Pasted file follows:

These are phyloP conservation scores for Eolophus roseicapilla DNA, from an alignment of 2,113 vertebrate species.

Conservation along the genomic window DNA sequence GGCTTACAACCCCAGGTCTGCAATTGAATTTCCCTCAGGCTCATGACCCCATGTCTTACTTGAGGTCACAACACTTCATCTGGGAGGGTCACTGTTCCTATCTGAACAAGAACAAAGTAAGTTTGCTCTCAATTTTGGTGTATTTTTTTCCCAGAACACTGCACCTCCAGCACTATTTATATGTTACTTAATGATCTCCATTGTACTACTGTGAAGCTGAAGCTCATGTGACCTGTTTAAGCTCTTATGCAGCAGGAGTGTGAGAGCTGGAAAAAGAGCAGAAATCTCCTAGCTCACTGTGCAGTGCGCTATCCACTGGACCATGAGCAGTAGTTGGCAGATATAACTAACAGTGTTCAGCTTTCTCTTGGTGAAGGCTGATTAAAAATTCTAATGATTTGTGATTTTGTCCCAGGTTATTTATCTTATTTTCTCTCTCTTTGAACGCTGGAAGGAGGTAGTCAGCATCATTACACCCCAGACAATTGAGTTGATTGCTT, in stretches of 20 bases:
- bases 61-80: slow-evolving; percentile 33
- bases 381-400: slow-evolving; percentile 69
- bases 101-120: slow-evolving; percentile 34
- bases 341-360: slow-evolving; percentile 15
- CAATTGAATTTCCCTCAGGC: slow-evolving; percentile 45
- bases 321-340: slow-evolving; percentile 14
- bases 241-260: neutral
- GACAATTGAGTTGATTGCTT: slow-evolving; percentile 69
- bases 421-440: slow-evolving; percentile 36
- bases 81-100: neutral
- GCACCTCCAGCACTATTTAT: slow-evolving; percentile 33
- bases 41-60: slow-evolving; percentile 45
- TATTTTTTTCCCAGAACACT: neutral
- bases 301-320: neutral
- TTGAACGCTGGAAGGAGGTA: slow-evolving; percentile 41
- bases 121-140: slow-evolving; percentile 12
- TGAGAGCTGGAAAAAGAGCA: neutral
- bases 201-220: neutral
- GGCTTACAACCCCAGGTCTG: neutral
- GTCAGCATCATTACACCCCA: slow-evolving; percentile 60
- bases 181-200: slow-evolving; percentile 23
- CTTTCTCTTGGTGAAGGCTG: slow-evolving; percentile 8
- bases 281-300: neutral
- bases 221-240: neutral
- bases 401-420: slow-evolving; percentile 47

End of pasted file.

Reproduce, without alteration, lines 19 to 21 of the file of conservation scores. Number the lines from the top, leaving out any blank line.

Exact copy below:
- TGAGAGCTGGAAAAAGAGCA: neutral
- bases 201-220: neutral
- GGCTTACAACCCCAGGTCTG: neutral